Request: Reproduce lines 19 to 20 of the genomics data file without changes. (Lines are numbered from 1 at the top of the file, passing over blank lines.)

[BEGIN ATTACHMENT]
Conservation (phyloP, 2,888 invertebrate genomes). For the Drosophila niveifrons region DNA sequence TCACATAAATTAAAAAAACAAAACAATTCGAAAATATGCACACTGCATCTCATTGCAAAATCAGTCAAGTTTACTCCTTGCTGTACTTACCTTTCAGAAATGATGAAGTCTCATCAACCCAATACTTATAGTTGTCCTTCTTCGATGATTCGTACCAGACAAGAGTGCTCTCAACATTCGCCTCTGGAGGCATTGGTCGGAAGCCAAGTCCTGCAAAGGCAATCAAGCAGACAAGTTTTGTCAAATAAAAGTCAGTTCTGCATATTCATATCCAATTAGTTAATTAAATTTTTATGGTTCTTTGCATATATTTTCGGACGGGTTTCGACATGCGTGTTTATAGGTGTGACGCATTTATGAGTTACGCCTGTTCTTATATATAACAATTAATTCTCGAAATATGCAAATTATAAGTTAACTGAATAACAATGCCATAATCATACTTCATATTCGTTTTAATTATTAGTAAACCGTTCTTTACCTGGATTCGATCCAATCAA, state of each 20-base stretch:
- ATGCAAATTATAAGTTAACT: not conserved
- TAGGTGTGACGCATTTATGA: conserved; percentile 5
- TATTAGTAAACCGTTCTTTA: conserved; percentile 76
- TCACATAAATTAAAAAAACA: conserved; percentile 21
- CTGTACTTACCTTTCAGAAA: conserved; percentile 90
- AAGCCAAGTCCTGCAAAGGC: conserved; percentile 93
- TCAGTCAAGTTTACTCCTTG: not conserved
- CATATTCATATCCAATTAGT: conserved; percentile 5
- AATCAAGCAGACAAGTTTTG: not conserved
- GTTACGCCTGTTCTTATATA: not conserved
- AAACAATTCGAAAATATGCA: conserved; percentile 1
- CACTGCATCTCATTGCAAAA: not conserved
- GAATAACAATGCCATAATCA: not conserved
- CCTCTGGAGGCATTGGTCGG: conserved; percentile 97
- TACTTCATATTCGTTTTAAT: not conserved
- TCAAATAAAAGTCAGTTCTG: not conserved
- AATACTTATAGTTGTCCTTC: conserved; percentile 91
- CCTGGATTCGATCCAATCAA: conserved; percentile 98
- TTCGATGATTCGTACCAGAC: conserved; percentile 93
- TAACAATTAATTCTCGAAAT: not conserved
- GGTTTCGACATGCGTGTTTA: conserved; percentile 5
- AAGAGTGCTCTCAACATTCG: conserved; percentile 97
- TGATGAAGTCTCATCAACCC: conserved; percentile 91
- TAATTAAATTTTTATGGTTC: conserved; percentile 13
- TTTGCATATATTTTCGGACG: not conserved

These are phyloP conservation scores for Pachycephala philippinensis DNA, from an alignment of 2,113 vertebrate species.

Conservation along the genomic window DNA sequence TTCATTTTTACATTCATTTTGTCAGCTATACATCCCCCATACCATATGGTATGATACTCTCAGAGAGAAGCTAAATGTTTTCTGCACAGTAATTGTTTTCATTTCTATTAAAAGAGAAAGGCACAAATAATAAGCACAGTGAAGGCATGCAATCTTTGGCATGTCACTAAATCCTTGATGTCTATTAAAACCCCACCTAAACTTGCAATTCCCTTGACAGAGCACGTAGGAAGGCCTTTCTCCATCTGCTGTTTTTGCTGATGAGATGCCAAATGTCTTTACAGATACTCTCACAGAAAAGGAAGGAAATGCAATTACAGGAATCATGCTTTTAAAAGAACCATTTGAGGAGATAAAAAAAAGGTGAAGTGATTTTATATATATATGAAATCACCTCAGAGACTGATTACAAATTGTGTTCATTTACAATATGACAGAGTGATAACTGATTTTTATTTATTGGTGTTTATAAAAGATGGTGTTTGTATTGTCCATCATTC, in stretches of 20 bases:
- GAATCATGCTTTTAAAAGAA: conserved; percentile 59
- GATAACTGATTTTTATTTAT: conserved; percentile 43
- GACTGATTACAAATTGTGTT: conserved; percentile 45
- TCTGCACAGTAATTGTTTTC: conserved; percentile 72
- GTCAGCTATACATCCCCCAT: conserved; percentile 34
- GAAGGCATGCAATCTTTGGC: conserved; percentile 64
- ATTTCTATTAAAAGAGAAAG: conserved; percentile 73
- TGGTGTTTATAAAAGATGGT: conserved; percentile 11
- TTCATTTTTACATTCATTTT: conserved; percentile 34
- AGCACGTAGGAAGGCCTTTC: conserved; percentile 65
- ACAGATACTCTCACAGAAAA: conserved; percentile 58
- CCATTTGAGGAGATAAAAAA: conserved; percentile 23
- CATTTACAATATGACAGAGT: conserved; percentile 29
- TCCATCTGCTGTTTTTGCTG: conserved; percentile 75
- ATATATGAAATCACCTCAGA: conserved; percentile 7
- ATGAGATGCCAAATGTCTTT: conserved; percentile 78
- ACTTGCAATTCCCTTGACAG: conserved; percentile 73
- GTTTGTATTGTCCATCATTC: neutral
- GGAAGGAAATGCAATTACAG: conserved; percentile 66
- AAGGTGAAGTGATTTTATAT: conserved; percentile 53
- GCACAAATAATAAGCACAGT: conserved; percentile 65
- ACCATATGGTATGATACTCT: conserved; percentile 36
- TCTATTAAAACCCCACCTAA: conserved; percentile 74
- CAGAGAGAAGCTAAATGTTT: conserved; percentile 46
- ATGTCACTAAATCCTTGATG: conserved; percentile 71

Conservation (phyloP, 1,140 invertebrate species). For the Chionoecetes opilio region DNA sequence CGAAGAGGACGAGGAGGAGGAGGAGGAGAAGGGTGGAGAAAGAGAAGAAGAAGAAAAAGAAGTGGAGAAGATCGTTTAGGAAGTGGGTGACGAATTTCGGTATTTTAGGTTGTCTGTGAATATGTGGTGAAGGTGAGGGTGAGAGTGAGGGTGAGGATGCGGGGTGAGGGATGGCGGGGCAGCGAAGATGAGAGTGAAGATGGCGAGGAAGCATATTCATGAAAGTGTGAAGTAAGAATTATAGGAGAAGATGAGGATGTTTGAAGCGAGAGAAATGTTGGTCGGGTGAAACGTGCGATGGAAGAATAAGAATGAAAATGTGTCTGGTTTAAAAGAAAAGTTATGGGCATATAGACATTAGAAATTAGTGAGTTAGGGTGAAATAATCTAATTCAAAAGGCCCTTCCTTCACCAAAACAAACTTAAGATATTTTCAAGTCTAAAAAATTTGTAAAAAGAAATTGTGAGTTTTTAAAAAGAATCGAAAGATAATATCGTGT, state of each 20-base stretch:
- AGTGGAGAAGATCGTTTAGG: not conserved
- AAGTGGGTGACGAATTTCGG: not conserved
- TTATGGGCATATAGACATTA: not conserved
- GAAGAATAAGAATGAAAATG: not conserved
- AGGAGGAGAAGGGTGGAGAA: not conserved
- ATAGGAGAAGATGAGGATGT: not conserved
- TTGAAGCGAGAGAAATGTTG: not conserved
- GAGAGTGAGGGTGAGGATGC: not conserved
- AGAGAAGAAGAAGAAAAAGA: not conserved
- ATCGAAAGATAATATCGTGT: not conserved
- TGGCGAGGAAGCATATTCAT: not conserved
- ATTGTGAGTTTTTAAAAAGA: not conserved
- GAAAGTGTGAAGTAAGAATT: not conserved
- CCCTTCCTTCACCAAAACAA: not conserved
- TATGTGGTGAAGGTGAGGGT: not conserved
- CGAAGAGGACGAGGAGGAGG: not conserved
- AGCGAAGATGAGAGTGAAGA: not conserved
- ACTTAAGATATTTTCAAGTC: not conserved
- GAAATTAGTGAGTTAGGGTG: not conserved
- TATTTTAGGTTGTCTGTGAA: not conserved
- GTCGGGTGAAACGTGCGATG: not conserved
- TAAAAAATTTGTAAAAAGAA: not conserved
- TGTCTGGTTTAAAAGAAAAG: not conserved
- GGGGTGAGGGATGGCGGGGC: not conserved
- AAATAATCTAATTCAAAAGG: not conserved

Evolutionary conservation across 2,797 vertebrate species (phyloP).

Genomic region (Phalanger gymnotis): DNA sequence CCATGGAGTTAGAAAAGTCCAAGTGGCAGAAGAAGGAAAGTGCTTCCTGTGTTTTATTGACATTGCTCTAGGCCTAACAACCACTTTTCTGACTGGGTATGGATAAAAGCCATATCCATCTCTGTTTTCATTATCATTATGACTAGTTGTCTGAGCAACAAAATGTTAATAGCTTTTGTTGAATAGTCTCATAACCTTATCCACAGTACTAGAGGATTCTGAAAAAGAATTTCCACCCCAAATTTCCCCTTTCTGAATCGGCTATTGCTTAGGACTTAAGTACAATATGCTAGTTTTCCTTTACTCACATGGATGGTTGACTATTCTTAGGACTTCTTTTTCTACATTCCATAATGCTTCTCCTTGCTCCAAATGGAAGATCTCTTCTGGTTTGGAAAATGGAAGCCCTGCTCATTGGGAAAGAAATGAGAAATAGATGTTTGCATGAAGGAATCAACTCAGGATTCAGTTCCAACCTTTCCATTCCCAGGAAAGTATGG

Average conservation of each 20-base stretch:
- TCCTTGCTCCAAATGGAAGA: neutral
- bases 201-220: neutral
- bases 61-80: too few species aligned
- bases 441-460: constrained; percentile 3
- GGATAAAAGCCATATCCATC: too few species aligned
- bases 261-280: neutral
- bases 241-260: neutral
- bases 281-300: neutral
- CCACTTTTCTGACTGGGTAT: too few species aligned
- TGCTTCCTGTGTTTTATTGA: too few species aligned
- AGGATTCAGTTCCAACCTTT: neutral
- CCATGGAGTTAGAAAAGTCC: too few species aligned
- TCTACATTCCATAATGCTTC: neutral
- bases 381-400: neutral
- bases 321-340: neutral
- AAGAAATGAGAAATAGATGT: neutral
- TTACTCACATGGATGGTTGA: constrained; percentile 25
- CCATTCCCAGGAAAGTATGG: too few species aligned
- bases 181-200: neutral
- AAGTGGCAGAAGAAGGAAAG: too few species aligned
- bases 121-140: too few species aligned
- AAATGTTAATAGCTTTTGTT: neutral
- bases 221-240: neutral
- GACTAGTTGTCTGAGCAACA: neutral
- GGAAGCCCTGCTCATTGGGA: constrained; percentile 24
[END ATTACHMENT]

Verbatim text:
- CCTGGATTCGATCCAATCAA: conserved; percentile 98
- TTCGATGATTCGTACCAGAC: conserved; percentile 93